Last week I wrote about the questions the Loons needed to answer during their preseason tournament in Portland, so we might as well start with those five topics, following MNUFC’s 1-0 loss to Portland in the team’s first televised game of the 2022 preseason.
Topic #1: Goalkeeping. Tyler Miller started in goal and Dayne St. Clair wasn’t even on the bench, so that (temporarily) settled the question of who’ll be the keeper for this team. I think we can all rest assured that if only one of them is available, the other one will absolutely be the starter.
Topic #2: The front three. Abu Danladi started up front. On the one hand, this is not notable, since Danladi is the team’s only striker that’s been in camp for the entire preseason, and the coaching staff has been raving about how prepared he is. On the other hand, it feels like a signal that the job is up for grabs, and isn’t guaranteed to Adrien Hunou or anyone else.
That’s not totally true elsewhere on the field; for example, Robin Lod was a late arrival, but started at right wing. Once Luis Amarilla arrives, you can absolutely see Adrian Heath swapping out strikers as the season goes along, depending on who’s playing well and who’s not playing well.
It’s a luxury that Heath didn’t have last year. For much of the season, he had Hunou and the not-exactly-in-form Fanendo Adi, so it’s no wonder he stuck with Hunou all year and did his best to try to build him up. This year, if Hunou’s not producing, Heath has options. That’s good for the team, and certainly a sign that Hunou will have to settle in and earn his minutes this year.
Topic #3: Right back. Romain Métanire started the game at right back, which was a surprise, and for 30 minutes I figured that the question of whether Métanire was healthy was therefore a settled issue. Then Métanire sat down on the field and headed straight for the bench when the ball went out of play, so like everyone else, I assumed the question was still settled, but in the other direction: no, obviously he is not healthy, he couldn’t even last 45 minutes. Then Heath said postgame that he wasn’t hurt after all, just not over-extending himself.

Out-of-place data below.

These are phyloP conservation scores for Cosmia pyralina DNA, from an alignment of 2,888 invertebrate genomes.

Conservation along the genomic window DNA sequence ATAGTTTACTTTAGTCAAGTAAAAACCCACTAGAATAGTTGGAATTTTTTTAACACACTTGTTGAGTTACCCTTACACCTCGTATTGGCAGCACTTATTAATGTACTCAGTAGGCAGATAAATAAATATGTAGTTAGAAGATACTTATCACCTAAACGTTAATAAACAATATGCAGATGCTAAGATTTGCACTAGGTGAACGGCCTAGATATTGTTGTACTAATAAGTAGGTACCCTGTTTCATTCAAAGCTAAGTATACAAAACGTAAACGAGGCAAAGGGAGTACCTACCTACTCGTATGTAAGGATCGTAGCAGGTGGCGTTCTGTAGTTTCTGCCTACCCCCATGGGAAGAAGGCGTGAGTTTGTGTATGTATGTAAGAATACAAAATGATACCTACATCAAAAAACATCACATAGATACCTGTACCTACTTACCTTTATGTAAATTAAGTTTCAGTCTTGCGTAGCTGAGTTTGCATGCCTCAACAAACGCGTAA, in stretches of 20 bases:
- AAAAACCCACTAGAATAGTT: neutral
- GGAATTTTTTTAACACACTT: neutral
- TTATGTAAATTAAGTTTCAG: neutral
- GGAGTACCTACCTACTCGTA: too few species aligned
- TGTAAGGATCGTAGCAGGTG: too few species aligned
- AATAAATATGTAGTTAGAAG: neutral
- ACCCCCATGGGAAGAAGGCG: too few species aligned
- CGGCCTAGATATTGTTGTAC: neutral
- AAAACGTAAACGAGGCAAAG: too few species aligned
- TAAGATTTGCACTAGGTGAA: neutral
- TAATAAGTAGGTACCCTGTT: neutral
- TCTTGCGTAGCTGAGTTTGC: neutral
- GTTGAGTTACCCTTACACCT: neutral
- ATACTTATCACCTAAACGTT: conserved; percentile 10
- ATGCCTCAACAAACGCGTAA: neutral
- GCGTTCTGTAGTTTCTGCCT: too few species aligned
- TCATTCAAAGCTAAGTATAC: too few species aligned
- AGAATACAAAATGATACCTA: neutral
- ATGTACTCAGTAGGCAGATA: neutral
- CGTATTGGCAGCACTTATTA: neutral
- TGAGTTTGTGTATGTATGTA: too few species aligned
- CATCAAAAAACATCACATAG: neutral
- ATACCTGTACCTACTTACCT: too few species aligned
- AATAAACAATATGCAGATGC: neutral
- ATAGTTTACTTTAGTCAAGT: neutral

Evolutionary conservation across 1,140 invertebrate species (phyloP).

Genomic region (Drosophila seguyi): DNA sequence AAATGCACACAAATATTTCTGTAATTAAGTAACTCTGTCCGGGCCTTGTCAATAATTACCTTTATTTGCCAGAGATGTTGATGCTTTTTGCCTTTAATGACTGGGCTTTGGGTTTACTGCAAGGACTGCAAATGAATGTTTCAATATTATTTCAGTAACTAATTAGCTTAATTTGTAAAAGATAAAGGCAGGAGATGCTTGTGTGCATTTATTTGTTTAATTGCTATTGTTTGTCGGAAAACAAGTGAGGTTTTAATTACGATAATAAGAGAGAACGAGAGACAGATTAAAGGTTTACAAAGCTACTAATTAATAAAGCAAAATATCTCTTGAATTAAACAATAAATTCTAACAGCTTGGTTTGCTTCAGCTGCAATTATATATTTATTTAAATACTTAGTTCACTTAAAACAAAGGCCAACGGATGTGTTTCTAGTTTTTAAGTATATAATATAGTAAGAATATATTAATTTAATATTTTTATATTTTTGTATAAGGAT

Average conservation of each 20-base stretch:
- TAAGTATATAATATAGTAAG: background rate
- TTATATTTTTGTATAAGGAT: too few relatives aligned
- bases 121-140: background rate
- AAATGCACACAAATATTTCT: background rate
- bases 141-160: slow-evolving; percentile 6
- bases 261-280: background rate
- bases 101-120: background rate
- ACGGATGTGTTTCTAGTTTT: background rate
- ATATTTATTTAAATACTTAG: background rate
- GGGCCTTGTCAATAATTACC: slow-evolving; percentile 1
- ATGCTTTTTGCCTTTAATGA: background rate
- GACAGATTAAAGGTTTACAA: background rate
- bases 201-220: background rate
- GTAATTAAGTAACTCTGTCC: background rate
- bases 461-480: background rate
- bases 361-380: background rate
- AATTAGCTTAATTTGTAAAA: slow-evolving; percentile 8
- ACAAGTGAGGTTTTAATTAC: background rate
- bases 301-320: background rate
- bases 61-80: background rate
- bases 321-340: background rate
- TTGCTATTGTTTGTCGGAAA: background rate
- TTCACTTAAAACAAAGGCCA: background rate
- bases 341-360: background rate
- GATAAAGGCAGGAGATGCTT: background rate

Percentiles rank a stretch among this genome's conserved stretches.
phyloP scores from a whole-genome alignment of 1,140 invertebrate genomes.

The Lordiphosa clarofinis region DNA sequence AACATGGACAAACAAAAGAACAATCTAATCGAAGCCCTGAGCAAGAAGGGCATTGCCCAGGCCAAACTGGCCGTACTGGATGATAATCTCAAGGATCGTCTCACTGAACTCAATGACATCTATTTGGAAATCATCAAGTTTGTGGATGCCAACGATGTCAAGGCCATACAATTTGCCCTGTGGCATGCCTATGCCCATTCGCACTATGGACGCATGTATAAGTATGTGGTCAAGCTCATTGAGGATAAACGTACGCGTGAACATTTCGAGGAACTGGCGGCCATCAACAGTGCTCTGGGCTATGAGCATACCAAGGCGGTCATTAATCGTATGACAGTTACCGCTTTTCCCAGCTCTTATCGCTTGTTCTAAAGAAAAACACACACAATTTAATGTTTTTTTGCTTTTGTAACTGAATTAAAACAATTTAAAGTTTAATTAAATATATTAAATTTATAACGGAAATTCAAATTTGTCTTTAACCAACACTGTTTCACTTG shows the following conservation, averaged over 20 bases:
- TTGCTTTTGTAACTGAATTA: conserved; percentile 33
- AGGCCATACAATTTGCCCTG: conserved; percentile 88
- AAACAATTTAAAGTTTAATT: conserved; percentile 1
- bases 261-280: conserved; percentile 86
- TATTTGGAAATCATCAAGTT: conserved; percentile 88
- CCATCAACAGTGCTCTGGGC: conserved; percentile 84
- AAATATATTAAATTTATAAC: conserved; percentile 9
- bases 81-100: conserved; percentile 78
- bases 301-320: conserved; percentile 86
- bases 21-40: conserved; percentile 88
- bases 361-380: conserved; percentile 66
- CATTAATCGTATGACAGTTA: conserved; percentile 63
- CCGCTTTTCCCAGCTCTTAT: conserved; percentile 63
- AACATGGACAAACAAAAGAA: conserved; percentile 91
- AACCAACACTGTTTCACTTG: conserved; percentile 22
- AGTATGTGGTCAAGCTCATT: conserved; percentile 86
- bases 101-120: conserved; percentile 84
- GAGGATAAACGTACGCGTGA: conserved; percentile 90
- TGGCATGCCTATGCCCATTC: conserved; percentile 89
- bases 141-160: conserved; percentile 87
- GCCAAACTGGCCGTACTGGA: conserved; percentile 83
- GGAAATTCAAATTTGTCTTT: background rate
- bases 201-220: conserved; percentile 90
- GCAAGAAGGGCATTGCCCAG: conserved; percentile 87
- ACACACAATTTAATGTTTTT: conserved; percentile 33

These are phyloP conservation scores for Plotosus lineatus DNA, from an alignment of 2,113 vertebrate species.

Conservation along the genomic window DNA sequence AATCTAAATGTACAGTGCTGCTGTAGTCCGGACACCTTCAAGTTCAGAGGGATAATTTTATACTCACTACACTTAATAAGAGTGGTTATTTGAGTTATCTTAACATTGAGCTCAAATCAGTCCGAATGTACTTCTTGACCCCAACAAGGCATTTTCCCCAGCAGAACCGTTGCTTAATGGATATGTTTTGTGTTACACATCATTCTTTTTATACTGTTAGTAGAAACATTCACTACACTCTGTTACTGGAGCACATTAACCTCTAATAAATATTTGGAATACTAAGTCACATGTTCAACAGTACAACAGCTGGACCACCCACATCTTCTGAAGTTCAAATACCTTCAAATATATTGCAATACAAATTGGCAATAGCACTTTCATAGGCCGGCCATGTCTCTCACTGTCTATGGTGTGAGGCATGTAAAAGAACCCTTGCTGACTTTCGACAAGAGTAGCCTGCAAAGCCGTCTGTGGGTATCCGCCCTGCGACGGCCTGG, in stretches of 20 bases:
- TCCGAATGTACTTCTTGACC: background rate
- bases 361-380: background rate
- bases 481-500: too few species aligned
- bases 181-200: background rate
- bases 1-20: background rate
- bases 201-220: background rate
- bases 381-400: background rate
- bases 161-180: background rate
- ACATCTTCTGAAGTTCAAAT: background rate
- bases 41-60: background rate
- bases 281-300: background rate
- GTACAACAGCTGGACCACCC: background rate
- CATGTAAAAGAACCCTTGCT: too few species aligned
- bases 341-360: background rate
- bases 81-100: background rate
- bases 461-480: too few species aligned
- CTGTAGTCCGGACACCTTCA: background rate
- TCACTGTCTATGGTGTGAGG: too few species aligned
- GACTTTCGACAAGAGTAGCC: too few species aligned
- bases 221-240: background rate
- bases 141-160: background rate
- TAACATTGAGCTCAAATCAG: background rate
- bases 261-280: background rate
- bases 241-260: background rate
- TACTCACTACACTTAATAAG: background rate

So Romain Métanire’s health is now, if anything, an even more confusing question.
Topic #4: Winger defense? I put a note in that Friday blog, questioning whether anyone will actually track back on defense, but as I was watching on Sunday, I realized that the question really boils down to whether Franco Fragapane will track back. The Loons usually seem to drop into a 4-4-2 when the other team has the ball, with the striker and Reynoso in the opposition half. Lod isn’t exactly Mr. Defense either, but Fragapane is more likely to get caught upfield, or to lose the ball in his own half. It’s something to keep an eye on as the season progresses.
Topic #5: Hassani Dotson. I refuse to draw any conclusions after one preseason game. Watching him, there’s just a lot of responsbility on the role that he’s being asked to play. When the Loons are passing out of the back, Wil Trapp will be the one that drops in between the center backs, and Dotson is going to be the one that’s in front of Trapp in the center, and there’s a lot of skill required in that role, to get the ball from Trapp or a center back and then make a good pass to get the attack started. With the Loons, the default option is always “turn around and find Reynoso,” but there’s obviously more to it than that, and it’s maybe the key pass in the Loons offense other than any magic that Reynoso comes up with.
So to do that, and to defend in transition (which was more important on Sunday, giving the counter-heavy setup the Timbers love), and to try to win the ball in the center of the Loons defense… that’s just a lot. Heath and company have consistently said that they believe in Dotson, and they backed that up by not making a splashy DP-level midfield signing to replace Ozzie Alonso and Jan Gregus. Watching on Sunday, it feels like more than anything else, Dotson’s development is going to be the key to the early season for the Loons.
Give the brass credit, though, for also signing Kervin Arriaga, another young midfielder who could conceivably fill a similar role. Both he and South African forward Bongokuhle Hlongwane joined the team in Portland, and it sounds like both may well see the field on Wednesday against Real Salt Lake.
As for the macro picture, losing a preseason friendly means absolutely nothing, of course. Aside from the mixup that lead to the Timbers goal, the Minnesota defense did an excellent job of shot prevention, especially in transition; I don’t think Miller ended up making a single save. On offense, the Loons created some excellent chances - especially from set pieces - but couldn’t score, and the only thing bothersome about the not-that-newsworthy statement of “a team in preseason lacks sharpness” is that the story of the entire second half of last season was “the Loons created some excellent chances but couldn’t score.”
I still think the most encouraging thing, though, is that the Loons have options up front this year, in a way they did not during their second-half struggles last year.
Maybe they can score a bunch of goals a friendly against a team that plays with 10 men for 70 minutes, just so last year’s hangover can entirely be worked off.
Recent reading material:
- Two newcomers sit out Loons’ preseason loss in Portland - Jerry Zgoda, Star Tribune
- Minnesota United draftee Nabi Kibunguchy embraces Kenyan heritage - Jerry Zgoda, Star Tribune
- Hassani Dotson ready for next step: Loons’ No. 1 central midfielder - Andy Greder, Pioneer Press
(I’m always on the lookout for new reading material, send on Twitter if you have more.)